At 8 I’ve chosen the debut album The Bones Of What You Believe from the Glaswegian trio Chvrches, another group who were recommended in last year’s BBC Sound Of 2013. The band,, like Savages, have also had some success in the US, entering the US album chart at no. 12 back in September. The synthpop of ‘Lies’ and ‘Under The Tide’ mixed with the calmer electro melodies of ‘Tether’ are particular highlights for me. Inspired by the unique spelling of the band’s name, I’ve now changed mine to Daxian Eqans.

7 is Jon Hopkins with his latest album, Immunity. The multi-talented producer has gained an excellent reputation through his work with the likes of Brian Eno and the excellent Mercury-nominated Diamond Mine album he recorded with King Creosote in 2011. Returning to his electronic roots for his latest ambient techno effort, tracks such as ‘We Disappear’ and ‘Collider’ make this an album at least equal to anything so far in his career.

6 It may seem odd to say that my sixth favourite album of 2013 is, in my opinion, the weakest album of Arcade Fire‘s career to date. I’ve been a huge fan of the Canadian 6-piece from the start and a new album is something that is always highly anticipated. However, the band’s latest effort – Reflektor (a double album) – could easily have been trimmed down to a single album, and would have been better for it. That said, it still contains some mighty fine moments, especially ‘We Exist’ and their darkest and most electronic track to date, ‘Porno’. But I can’t help but feel concerned that a 13-track double album could mean the band are entering an Emerson, Lake & Palmer phase. If they have stainless steel-coated drums which are too heavy to be transported by truck and a 50ft-high model of an armadillo on stage during their next tour, my concerns will have been confirmed.

5 Into the top 5 now and next up I’ve gone for Neon Neon‘s latest album, Praxis Makes Perfect. Any concept album about the life of Italian left-wing activist Giangiacomo Feltrinelli must surely be worth a listen and, despite the album remaining under the radar during the end-of-year polls, it contains some of the year’s finest pop moments. Gruff Rhys is as reliable and melodic as ever on tracks such as ‘Hoops With Fidel’ and ‘Hammer And Sickle’ and his voice is the perfect balance to Boom Bip’s 80s synth-influenced backing tracks. Rumours of a follow-up concept album about the life of Silvio Berlusconi have yet to be confirmed as I write this.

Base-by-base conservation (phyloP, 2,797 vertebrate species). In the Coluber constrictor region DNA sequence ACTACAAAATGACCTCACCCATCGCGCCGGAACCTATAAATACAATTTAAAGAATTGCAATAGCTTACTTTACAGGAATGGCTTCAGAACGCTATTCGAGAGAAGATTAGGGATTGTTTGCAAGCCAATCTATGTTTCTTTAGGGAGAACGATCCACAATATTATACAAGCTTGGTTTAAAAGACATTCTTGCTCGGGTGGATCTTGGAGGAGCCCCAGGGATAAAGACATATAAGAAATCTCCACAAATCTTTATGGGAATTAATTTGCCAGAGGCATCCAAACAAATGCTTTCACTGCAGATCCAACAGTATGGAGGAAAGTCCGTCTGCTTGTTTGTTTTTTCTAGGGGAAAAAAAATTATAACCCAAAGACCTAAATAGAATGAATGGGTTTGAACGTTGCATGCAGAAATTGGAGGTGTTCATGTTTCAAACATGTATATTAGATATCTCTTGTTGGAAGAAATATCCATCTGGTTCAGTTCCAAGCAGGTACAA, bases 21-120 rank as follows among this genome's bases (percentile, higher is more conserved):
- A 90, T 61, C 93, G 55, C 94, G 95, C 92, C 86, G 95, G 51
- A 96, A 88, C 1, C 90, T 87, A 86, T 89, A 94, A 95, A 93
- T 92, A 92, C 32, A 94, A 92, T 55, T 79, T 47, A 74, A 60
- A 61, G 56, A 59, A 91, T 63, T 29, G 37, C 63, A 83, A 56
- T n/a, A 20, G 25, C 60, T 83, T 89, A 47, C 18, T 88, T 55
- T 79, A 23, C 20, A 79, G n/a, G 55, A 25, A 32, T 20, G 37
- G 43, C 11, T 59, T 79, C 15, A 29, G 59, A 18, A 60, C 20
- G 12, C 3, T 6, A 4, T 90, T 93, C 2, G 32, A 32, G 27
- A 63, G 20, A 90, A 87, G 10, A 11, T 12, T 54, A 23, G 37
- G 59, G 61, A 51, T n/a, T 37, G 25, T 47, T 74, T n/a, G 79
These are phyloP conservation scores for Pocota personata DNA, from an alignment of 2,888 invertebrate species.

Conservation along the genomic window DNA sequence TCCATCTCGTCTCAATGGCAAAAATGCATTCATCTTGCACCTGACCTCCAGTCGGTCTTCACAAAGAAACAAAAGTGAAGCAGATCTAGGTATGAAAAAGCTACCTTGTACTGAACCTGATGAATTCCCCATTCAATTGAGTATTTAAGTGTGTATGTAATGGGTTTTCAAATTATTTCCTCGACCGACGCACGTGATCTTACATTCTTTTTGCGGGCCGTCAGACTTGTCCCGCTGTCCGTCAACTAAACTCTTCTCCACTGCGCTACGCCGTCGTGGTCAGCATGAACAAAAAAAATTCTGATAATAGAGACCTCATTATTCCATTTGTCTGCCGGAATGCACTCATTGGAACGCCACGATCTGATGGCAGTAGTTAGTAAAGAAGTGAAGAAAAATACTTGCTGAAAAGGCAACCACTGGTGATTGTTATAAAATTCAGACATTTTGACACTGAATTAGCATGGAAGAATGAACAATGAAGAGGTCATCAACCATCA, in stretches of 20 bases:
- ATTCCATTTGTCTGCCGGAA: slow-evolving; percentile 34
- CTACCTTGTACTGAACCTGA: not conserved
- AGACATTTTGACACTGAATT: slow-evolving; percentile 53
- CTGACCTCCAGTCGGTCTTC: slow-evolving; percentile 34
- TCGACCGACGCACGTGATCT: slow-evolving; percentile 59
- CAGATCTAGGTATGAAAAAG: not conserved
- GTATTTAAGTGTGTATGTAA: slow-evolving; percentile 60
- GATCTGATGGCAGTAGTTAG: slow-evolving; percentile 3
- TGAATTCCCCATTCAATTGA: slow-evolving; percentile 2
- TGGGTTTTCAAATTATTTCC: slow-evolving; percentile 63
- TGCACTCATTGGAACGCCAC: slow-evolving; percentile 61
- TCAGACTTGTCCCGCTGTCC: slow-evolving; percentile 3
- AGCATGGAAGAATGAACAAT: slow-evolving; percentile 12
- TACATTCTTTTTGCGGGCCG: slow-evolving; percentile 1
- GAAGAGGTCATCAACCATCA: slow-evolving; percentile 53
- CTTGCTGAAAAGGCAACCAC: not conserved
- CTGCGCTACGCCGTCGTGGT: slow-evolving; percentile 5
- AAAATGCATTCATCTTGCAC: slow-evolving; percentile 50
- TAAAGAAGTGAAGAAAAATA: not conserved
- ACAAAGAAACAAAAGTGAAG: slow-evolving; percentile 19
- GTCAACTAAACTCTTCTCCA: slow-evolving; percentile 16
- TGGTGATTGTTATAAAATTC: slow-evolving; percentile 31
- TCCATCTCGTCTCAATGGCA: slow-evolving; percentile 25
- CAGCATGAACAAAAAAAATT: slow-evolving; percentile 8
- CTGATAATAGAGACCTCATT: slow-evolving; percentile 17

4 My Trips Off The Tongue Album Title Of The Year goes to Until In Excess Imperceptible UFO, Canadian band The Besnard Lakes‘s fourth album on the ever reliable Jagjaguwar label. Amidst the layers of guitar and lo-fi production were some shoegazing classics, particularly ‘People Of The Sticks’, bringing back memories of Cocteau Twins and My Bloody Valentine at their very best, but without the 13-syllable album title.

3 Now we’re getting to the sharp end of the list. In third place I’ve chosen the album Slow Focus by the duo with the Daily Mail’s favourite name, Fuck Buttons. Surely now one of the finest electronic bands, ‘Slow Focus’ sees the band continue to push boundaries and is as focused, compressed and ear-catching as it is loud and distorted. The album is topped off by the superb ‘Hidden XS’ ,a 10-minute techno masterclass featuring a repeated melody of incredible beauty and simplicity backed by a wall of beats and noises Phil Spector would have been proud of.

2 I’ve changed my mind numerous times about the order of my top 2 as there is very little to choose between them. But second place goes to Like Clockwork by Queens Of The Stone Age. After a six-year break, Joshua Homme has resumed pretty much where he left off. It seems no one else can get these sounds out of a guitar, or indeed the dirty riffs that immediately bring the acronym QOTSA to your mind once you hear them. Like Clockwork is arguably the band’s finest album to date. More focused (just the ten songs) than many of their previous albums, the balance between the rockier elements (‘My God Is The Sun’) and calmer songs (‘The Vampyre Of Time And Memory) on the album means you never feel the need to reach for the skip button. Guest spots from the likes of Dave Grohl, Nick Oliveri and Elton John litter the album but Homme is still the star. His guitar playing at the end of ‘I Appear Missing’ is as good as any I can think of.